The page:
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Promises, Promises

Brands are implicit promises that teach people what to expect.
| Aug 30, 2017 | 1 comment |

Let’s talk about promises. To narrow the field, let’s talk about the promises the producers of culture make to us regarding their shows and movies and books.

Now, I don’t mean advertising slogans (BEST OF THE YEAR), which are not promises so much as exercises in hope and hype. I mean the implicit promises of genre, or brand, or whatever label under which a work takes up residence. These promises are made (of course!) in the interest of profit; if they get us to believe, they get us to buy. But once we believe and buy, they end up bound to their brands. The power of brand is a conservative force and resists change – including from readers and writers wanting something new in Christian publishing. (Incidentally, that is a preview. We will end at Christian publishing, but we’re taking the long way around, like they did before the Federal Highway-Aid Act.)

A brand is identity in shorthand and infinitely useful in this capitalistic world of choices. When you are so unfortunate as to be driving cross-country, do you stop to eat at small, unknown restaurants in small, unknown towns, thus exploring the rich variety of our great country and supporting hard-working small-business owners?

Of course not. You might get disappointed. You might get lost. You might get salmonella. What you do is, you watch the FOOD signs and get off the interstate when you see the logo of a chain restaurant that strikes you as good or, at any rate, acceptable. I’ve seen critical social commentary of this, but it’s only good sense. The selection off the highway sign of corporate logos is a selection based on knowledge, and if you’re not thrilled about getting a mediocre hamburger from McDonald’s, you won’t really be disappointed, either. Because you knew what to expect.

To teach people what to expect is the triumph of brand, and quite profitable when the expectations are good. What follows such triumph is an effort to preserve the brand and fulfill expectations. Disney, for example, has released most of its PG-13 fare and all of its R-rated fare under its Touchstone label. The more auspicious Disney label is reserved for gentler, kinder movies, movies fit for children. This is not a moral decision or an expression of values. Disney knows that its brand is a promise of movies that, while rarely without a dose of pathos, will never be too edgy or dark. Violate that too often or too egregiously, and see how many parents will be buying theater tickets on no other grounds than “it’s Disney”.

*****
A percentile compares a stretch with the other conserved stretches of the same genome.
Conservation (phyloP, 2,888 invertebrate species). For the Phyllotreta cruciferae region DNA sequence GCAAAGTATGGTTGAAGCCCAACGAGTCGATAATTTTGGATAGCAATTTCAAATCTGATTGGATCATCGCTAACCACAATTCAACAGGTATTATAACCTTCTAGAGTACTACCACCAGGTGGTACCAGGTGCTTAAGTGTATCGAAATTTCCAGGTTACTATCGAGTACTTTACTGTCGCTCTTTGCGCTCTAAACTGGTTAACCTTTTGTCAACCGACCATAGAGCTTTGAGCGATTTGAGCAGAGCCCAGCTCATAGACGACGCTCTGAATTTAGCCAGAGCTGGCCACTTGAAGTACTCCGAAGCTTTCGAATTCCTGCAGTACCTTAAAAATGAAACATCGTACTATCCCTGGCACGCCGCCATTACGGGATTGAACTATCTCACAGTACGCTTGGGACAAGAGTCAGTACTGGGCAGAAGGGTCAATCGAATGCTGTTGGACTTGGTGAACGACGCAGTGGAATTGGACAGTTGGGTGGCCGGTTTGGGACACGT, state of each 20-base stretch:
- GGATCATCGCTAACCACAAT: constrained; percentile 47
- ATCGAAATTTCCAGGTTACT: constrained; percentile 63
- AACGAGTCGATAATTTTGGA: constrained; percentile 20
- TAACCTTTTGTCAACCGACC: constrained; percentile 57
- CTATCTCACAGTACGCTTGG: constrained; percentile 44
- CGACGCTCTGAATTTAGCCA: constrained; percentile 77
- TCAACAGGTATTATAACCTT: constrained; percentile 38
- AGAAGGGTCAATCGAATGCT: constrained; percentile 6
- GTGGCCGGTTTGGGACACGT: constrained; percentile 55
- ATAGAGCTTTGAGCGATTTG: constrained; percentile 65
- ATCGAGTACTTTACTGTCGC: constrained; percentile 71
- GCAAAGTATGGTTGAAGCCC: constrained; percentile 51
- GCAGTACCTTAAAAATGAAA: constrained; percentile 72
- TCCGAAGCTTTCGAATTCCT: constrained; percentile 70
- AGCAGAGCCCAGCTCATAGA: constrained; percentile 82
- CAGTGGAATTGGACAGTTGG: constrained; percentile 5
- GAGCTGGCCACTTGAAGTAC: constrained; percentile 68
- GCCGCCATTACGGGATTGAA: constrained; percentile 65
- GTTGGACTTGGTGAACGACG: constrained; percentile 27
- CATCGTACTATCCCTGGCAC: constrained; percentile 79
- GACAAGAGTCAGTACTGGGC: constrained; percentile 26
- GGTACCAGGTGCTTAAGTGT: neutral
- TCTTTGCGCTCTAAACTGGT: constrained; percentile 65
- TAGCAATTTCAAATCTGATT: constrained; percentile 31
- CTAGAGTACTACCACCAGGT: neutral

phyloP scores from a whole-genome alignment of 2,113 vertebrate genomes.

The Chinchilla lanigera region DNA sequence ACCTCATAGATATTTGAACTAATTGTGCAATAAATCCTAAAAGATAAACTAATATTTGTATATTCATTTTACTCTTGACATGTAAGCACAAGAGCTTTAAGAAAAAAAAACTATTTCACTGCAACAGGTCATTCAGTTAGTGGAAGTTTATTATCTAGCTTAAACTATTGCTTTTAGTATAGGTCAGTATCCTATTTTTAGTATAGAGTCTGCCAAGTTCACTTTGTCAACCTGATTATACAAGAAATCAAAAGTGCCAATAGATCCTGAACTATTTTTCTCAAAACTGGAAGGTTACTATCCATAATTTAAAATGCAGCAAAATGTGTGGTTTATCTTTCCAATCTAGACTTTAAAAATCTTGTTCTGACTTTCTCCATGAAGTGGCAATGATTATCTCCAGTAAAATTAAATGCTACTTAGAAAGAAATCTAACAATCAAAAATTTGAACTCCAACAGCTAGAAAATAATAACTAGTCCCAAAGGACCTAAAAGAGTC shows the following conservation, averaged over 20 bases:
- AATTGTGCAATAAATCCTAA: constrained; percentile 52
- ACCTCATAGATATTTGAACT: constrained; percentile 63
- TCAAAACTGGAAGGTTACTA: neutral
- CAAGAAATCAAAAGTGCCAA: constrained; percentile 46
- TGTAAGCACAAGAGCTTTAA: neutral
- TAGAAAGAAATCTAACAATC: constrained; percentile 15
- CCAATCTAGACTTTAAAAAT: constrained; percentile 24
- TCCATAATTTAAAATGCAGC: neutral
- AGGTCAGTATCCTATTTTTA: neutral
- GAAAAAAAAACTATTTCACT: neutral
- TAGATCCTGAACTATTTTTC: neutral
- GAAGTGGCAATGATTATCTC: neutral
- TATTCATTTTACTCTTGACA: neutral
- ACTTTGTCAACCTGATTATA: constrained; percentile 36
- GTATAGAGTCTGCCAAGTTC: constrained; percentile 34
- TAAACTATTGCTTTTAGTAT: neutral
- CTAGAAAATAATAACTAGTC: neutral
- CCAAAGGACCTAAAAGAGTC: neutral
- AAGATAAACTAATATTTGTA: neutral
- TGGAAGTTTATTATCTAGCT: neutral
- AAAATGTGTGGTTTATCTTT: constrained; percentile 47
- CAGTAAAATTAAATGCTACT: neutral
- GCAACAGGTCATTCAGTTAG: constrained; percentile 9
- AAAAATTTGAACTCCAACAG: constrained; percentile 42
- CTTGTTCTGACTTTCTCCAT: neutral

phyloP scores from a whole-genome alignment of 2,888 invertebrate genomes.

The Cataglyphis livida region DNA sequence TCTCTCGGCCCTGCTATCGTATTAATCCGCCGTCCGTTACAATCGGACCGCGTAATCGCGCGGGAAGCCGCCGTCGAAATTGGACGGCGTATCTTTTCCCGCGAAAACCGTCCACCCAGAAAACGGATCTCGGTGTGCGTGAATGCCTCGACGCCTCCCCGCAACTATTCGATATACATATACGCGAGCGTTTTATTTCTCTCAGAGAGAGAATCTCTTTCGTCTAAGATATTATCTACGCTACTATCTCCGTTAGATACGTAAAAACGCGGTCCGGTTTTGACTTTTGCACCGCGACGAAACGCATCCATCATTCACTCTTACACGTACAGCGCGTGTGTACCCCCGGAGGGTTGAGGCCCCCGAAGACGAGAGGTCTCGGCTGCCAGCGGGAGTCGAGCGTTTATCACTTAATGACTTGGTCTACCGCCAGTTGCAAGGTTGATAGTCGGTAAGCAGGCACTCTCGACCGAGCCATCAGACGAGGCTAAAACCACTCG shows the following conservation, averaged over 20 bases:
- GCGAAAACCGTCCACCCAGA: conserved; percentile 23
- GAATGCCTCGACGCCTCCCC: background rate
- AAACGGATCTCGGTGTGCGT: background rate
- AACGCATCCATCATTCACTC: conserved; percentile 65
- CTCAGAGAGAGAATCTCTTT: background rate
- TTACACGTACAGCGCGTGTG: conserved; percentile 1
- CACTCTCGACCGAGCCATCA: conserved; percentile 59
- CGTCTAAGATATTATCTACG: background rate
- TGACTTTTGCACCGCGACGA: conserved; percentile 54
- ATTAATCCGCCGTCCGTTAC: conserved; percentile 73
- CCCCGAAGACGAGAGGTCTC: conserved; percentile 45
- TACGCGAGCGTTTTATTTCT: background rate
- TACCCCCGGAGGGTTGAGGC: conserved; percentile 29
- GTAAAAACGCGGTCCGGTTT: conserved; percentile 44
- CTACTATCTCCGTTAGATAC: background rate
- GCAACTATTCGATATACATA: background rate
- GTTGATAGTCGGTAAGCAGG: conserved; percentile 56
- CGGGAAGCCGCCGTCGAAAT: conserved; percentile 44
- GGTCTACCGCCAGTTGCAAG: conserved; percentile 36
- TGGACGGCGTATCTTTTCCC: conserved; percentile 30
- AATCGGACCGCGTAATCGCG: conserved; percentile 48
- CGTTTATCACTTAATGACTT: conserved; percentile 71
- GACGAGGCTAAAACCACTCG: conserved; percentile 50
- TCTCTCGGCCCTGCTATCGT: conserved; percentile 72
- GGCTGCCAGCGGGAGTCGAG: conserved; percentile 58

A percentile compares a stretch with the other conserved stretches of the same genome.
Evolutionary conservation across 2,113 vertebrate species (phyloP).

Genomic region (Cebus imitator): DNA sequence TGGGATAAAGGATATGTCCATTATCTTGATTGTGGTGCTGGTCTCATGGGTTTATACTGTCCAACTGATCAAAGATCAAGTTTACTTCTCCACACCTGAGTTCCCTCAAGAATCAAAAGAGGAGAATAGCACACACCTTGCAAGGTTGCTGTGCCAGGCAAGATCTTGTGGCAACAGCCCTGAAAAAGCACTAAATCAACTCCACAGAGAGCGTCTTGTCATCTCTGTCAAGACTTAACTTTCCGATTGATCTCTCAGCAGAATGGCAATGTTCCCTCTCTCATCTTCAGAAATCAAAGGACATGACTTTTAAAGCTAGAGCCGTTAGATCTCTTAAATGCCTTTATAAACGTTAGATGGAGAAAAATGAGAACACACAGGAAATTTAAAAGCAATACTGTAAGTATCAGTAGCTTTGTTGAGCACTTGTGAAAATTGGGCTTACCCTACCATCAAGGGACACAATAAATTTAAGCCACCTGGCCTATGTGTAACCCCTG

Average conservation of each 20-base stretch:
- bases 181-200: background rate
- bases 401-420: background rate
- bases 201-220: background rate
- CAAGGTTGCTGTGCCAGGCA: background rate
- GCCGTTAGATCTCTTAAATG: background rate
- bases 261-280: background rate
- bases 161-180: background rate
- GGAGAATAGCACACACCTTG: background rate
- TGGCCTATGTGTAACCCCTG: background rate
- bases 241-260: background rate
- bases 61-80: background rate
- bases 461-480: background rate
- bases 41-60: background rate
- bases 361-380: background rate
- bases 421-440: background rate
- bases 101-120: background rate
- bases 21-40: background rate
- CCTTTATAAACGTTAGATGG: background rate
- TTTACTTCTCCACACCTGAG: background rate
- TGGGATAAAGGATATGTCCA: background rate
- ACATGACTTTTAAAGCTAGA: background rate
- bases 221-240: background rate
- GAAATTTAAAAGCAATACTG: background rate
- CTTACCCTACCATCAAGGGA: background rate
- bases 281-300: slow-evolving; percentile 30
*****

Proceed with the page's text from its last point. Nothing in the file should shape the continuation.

The same principle is manifest in publishing. Del Rey isn’t going to be releasing cozy mysteries with titles like Lemon Meringue Madness, and if you’re waiting for Harlequin to publish a six-hundred page literary novel with allusions in the original French and a textured analysis of symbolic-interactionist theory, I hope you’re a patient soul. That’s not what they’re about, and their readers know it.

And what is Christian publishing about? What promises does it make? To many readers, one of its most crucial promises is that it will be clean – that they can get the story they want without the unsavory content they don’t. All such readers could doubtless find books in the secular market they would enjoy, but the finding is so much easier in the Christian market. They expect that Christian publishers will adhere to certain standards, and depend on it.

Readers who want different standards, or even exceptions to the old ones, may be asking for more than they know. New standards and too many exceptions do something dangerous. They break the brand. They break the promise.

Shannon McDermott is the author of the fantasy novel The Valley of Decision, as well as the futuristic The Last Heir and the Sons of Tryas series. To learn more about her and her work, visit her website, ShannonMcDermott.com.

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Autumn Grayson
Autumn Grayson

To an extent I feel conflicted about the Christian fiction “brand” in terms of clean fiction and such. Partially because different people have different definitions of what is clean or not. I might not have a problem with a book using words like “damn” in a book aimed at teens and adults, but other people act like it’s the most horrible thing ever. Some people also say we should be able to write about more “gritty” subjects like violence and sex as long as the scenes are not too detailed and are there to talk about difficult issues rather than to be gratuitous.

This issue brings up questions of whether Christians should really scrub their fiction clean to the point of dishonesty(completely ignoring the way the Bible treats such subjects) or how Christian publishers can adhere to standards of a “good clean fiction” brand when audience ideas of what is clean enough will vary.

I don’t want Christian fiction to be just like secular fiction, all over the place with beliefs and morals to the point that some things aren’t even remotely Christian. But at the same time, I think one of the only ways to handle all this is to handle branding more according to the Christian publisher’s brand, rather than expecting the brand of Christian fiction to be the same across the board. So some Christian publishers may have the brand of being so clean that characters won’t even use words like heck and darn. Perhaps a different company has the brand of having dark and gritty Christian fiction that challenges readers and helps them understand how Christians can follow God even in the most difficult circumstances.

I think all this is part of why I want to publish most of my own stories, rather than trying to fit into whatever box some other publisher would expect me to fit in. And really, sometimes I feel like self published works are often better than ones that are written just to fulfill a huge company’s brand.